Taking a much needed break

Published on Apr 7th, 2005

We spend a lot of time on this site talking about what games to play and what sites to play on, how to best play certain hands and which hands shouldn't be played at all, how to handle our opponents and how to handle ourselves in a poker game. But are there times we just shouldn't be playing at all? It's a topic a lot of us avoid, because we don't want to face the hard truth about it.

I want to make it clear that I'm not talking about "losing" players—they don't know what it's like to play for income, and for most of them, poker is just a pasttime, something they do for fun or to satisfy a certain urge. I'm talking about a good, solid player—a proven winner whose ability is difficult to question. I'm talking about....well, me.

For those of you who have been there, and I'm sure most of you have, you know how agonizing it can be when you feel like you're playing your best poker but you just can't win. I've read posts from some of the highest ranked players on this site about having a losing month or several losing months. Doyle Brunson even went through a losing year, and he is one of the best poker players on the planet. No, I don't feel alone at all in my despair, and knowing that others in our profession deal with the same issues helps me to maintain sanity.

I won't waste your time talking about all the specific bad beats I've taken lately—everyone has lost to a runner-runner two out draw, and everyone has lost with AA at some point after an opponent called an excessive amount of chips before the flop with garbage. These things happen, and the reason I've been able to make money playing this game is that other players are willing to move their chips in with a minimal chance to win the pot. But because there is that minimal chance, I have to be able to stomach the times they get lucky and outdraw me, which happens fairly regularly due to how often people are willing to get in when they're way behind in a pot.

Most days, I feel like a genius, because I shove all in with a set and get called by just a pair or I trap some guy into moving in on me when I'm holding a monster....or maybe I sling all my chips in with kings and get called by ace-jack. But on the days when those people get lucky and outdraw me, I feel like I've been punched in the gut, particularly when it's been happening repeatedly.

I have to remind myself that I'm a good, solid player and a proven winner. I have to think about how much money I've cashed out, compared to how much I've put in. I have to remember that there are plenty of people willing to pay me off, and that in time, they will do just that. Poker isn't a simple game where the best player always wins, or even where the person playing the best poker has to win on a given day. The best players win in the long run, and only if they are able to sustain a high level of play.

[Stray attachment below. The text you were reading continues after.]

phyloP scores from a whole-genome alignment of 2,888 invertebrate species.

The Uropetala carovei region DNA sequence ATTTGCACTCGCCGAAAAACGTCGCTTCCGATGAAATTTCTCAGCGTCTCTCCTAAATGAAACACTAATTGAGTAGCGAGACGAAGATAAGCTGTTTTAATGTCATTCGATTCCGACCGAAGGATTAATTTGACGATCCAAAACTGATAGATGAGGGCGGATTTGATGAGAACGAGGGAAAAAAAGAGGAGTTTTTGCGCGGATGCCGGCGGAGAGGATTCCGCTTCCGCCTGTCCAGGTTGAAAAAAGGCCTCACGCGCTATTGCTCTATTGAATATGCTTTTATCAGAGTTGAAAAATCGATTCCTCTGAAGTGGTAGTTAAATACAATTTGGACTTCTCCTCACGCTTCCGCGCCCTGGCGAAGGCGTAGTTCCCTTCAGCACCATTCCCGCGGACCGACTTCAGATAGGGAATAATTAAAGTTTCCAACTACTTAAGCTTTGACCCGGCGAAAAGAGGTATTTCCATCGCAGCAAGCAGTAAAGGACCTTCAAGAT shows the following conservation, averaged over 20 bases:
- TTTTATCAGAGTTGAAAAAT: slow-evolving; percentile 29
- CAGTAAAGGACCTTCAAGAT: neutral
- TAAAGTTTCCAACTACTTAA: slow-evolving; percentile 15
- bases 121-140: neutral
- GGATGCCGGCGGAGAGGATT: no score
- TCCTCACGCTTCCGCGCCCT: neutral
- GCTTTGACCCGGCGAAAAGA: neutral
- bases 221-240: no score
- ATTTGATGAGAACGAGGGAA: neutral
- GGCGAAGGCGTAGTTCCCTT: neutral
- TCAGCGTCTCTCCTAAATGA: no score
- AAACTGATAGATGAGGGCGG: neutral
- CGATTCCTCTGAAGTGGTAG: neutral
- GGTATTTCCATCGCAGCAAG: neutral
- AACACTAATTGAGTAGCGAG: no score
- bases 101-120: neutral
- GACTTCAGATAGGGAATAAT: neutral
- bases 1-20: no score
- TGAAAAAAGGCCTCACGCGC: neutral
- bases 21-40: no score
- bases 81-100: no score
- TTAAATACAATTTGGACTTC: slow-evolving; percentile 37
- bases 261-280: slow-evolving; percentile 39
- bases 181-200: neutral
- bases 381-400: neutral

So this brings me to the point of this article, which is that I've decided to take off the next week or two, not from poker entirely or from PocketFives.com, but from playing poker for income. It doesn't mean I won't be on late at night playing $1 sit-n-go's with the "E-Crew," nor that I'll be staying out of other low stakes games that I often play for fun, but rather that I will be avoiding getting involved in games and tournaments that I would normally be playing as a source of income.

This is something we all need to consider doing from time to time, in order to avoid letting our level of play drop off as a result of a tough run of cards. I can't control what kinds of crazy calls my opponents make, and I sure can't control what cards fall to the felt, but I can keep myself from putting my money at risk when I'm not feeling confident about winning. That's always been a strong point in my game, always going in thinking I will win. It's hard to keep that up when I'm running poorly, but I can avoid letting things get worse by taking some time off to let my head clear out. Then when I return, I won't be stuck with the images in my head of 100 hands gone wrong, constantly fearing that it will happen one more time.

The truth is, it WILL happen one more time. It will happen lots more times, and I have to be prepared to deal with it and be able to recognize my advantages in this game, despite what is capable of happening.

I'll use the coming days to study up on the game, observe the play of others, and maybe read a book or two, but mainly to clear my head of any doubts of my profitability as a poker player. My bank account is a daily reminder of all my past successes—I know I won't be hurting for money during my absence from the game that has been my primary source of income for nearly a year.

It's spring now, and this break will be a good excuse for me to spend some time outside and enjoy the nice weather. When the time comes for me to start back up, I'll be ready to reapproach the game with a positive attitude and get back to my old habit of winning money.


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